• 1st half of the formula: regardless of the court, the CRA totals from both teams are subtracted from each other : EX 34.54 - 32.69 = 1.85. The table of EXP % * gives these pairs, 70% and 30% probabilities of winning. The team with a probability of 70% is supposed to win. For a win, the higher the Expected %, smaller is the increase in the CRA factor and the lower the Expected %, greater is the increase in the CRA factor. It's the opposite in a loss; the higher the probability, the greater is the decrease in the CRA factor and the lower the EXP % the smaller is the decrease in the CRA factor.
  • 2nd half of the formula takes into account the % of games won: EX: 6-4, 5-7, 6-3 gives 17 games for the winners and 14 games for the losers or 17/(17+14) = 55% versus 14/(17+14) = 45% of the games.

EXAMPLE: This 70-30 match with scores of 6-4, 5-7, 6-3 (55% & 45%) has 2 possible outcomes:

  • If the team with the 70% wins, the variation in the CRA factor is 0,22 and will be added to each winner's personal CRA factor.
    Calculations: 0,28# X (100% - 70%) + 0,25 ** X ( 55% of the games) = 0,084 + 0,1375 = 0,22. Therefore a decrease of -0,22 per player in the defeated team.
  • If the team with the 30% wins, the variation in the CRA factor is 0,33 added to each winner's personal CRA factor (-0,33 for the defeated team)
    Calculations: 0,28 X (100% - 30%) + 0,25 X (55% of the games) = 0,196 + 0,1375 = 0,33

As previously stated, the variations in the CRA factor per match are between 0,14 and 0,50 for a win and -0,14 & -0,50 for a loss.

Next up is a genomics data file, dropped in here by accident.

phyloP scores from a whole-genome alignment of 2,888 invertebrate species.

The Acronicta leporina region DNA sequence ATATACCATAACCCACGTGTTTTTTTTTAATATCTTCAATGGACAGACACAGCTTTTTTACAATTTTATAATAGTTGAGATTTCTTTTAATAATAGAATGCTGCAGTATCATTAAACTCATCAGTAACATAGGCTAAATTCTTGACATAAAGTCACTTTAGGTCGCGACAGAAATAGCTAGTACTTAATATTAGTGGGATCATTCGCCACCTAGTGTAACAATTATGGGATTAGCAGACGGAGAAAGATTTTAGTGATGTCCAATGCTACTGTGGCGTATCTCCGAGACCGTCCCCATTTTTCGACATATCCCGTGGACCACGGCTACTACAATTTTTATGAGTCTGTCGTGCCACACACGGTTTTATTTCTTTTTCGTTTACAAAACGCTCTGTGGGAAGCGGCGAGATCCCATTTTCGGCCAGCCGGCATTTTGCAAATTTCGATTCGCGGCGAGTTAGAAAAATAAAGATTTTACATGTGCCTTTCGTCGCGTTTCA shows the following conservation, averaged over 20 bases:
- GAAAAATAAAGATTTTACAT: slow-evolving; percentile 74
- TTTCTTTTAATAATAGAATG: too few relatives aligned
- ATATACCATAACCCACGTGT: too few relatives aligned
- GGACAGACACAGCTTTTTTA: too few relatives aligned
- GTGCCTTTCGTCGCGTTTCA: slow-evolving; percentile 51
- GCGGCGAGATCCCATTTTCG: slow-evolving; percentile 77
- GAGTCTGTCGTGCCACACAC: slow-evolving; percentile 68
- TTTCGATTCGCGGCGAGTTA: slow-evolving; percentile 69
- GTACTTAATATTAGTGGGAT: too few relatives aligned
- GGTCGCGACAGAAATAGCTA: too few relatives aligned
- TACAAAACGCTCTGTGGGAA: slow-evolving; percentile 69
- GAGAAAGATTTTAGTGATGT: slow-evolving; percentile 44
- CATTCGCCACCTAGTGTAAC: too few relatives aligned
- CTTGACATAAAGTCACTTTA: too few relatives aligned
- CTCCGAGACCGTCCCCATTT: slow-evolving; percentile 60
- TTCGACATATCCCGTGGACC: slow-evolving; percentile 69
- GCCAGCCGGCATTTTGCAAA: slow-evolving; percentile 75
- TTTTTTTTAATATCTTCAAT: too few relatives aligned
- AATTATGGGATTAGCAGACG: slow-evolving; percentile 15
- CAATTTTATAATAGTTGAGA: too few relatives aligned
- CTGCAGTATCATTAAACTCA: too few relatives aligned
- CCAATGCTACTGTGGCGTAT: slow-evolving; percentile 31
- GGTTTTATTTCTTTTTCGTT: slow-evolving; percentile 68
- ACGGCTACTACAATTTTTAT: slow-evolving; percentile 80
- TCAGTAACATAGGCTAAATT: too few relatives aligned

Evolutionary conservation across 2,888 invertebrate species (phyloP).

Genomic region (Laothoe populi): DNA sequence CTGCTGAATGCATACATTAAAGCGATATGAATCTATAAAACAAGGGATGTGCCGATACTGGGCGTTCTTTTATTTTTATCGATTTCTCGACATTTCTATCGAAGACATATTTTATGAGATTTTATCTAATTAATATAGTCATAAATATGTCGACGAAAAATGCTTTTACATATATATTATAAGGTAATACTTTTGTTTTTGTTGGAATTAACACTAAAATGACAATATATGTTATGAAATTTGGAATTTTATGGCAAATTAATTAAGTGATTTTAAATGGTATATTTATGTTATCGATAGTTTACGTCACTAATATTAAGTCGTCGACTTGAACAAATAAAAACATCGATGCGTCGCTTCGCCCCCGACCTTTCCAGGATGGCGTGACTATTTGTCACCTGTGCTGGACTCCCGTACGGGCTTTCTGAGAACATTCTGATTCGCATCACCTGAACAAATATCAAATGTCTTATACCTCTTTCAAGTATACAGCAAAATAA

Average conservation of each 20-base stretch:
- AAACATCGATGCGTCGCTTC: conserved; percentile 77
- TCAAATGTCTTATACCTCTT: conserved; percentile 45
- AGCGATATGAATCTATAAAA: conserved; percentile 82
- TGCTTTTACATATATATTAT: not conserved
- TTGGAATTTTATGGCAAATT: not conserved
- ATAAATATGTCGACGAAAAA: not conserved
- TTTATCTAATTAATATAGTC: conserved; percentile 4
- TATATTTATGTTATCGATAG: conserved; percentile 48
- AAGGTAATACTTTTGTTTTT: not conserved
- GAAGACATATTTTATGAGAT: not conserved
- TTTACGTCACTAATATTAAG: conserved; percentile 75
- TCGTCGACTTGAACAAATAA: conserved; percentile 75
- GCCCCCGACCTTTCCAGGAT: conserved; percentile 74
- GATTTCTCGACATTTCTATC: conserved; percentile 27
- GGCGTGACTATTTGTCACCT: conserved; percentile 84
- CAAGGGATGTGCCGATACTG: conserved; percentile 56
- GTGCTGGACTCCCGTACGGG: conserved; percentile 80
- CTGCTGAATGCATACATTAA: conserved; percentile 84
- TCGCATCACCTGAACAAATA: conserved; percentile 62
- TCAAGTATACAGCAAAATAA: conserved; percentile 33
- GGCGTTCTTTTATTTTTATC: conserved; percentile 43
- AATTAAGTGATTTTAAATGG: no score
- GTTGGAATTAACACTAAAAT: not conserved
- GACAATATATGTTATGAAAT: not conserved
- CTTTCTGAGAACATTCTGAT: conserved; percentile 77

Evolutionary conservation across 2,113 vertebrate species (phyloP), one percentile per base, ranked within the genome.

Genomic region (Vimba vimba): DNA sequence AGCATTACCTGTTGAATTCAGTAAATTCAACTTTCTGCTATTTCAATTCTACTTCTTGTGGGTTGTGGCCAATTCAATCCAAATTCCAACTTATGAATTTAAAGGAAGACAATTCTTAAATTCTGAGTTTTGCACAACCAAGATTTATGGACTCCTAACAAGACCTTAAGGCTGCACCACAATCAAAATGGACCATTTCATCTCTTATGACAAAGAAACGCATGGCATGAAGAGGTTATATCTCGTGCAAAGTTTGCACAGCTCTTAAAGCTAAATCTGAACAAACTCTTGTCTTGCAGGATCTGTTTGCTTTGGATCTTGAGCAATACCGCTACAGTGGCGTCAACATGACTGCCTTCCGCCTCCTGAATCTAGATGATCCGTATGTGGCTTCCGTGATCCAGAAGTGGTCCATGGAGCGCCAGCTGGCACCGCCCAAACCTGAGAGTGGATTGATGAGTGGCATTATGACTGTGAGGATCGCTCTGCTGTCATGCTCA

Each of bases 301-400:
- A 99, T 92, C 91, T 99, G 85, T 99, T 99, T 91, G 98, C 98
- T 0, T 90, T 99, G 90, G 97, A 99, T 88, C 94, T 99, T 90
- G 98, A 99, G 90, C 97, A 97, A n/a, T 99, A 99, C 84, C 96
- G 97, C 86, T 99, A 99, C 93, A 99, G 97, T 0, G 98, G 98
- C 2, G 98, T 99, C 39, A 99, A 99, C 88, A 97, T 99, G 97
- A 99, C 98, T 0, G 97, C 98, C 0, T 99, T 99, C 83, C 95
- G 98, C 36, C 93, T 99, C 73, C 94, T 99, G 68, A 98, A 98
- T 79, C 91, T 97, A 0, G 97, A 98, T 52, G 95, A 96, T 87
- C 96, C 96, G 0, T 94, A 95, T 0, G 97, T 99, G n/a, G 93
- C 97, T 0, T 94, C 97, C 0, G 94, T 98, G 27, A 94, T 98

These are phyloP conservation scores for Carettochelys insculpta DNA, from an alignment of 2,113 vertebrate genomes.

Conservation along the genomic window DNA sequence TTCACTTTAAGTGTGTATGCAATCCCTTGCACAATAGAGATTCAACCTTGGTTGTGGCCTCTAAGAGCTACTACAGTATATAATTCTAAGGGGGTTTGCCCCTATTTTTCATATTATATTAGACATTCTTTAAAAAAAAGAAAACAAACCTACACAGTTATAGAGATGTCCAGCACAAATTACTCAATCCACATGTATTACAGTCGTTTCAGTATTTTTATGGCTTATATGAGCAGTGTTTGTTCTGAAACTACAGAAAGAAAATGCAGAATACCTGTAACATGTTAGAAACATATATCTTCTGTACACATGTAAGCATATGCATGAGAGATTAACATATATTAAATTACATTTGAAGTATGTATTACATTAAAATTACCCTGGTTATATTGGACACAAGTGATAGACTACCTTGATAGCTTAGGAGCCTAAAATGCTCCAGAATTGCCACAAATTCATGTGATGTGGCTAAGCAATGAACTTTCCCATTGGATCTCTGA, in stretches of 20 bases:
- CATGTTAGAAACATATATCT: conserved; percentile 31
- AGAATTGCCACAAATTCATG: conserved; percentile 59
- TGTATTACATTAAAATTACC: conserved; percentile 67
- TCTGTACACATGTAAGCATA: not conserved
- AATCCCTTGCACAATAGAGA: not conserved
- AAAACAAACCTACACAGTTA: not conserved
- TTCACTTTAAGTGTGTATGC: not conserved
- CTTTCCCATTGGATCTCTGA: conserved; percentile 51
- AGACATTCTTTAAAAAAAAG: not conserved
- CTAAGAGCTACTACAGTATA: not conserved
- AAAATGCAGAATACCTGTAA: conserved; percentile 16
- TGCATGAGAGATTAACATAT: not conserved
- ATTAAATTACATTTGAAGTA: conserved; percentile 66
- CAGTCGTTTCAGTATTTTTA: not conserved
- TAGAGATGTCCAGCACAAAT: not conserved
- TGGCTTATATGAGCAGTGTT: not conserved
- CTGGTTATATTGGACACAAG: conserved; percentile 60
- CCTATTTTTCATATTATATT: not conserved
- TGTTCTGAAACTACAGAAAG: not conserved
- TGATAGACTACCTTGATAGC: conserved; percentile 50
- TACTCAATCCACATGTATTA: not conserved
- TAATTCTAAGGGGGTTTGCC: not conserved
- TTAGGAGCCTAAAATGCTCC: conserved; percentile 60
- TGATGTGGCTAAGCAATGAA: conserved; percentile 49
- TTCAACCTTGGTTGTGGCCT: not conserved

• 0,14 = a match won (7-6, 0-6, 7-6) by the team having 90% chance of winning
  • 0,50 = a match won (6-0, 6-0) by the team having 10% chance of winning
  • -0,14 = a match lost (6-7, 6-0, 6-7) by the team having 10% chance of winning
  • -0,50 = a match lost (0-6, 0-6) by the team having 90% chance of winning.
    *The EXPECTED % is a statistic worked out in an exponential table
    # 0,28 is a constant established by the CRA committee
    ** 0,25 is a constant established by the CRA committee

CRA committee report

For more on the CRA read the "Rapport du comité CRA" tabled on December 1, 2014 (in French only)

NB: amendement to the report tabled in December 2014:

While trying the new numbers we realized that the margin of "4" between 4 & 8, 8 & 12 etc.. was insufficient. It is more convenient to leave the initial extreme minimum of 2 and a margin of "5" per level. This leaves more room to manouvre within a team of 12 players. The particularities within the level 1 makes it difficult to not increase the extreme maximum.

for the 2015-16 season the CRA per level are:

  • Level IV: between 2 & 7
  • Level III: between 7 & 12
  • Level II: between 12 & 17
  • Level I: between 17 & 24

CRA vs MNP

CRA (rule 2.2.6) & MNP (rule 1.8).

The CRA (calculation for the respect of the alignment) and MNP (My Number of Point system) are two distinct formulas. CRA counts in all games played and generates without exception even during retired matches and substituting. The CRA can increase in a win and decrease in a loss. The MNP only adds up the wins and only increases with a win. Although the CRA and MNP give us an idea of the level of play of a player, the two are independent.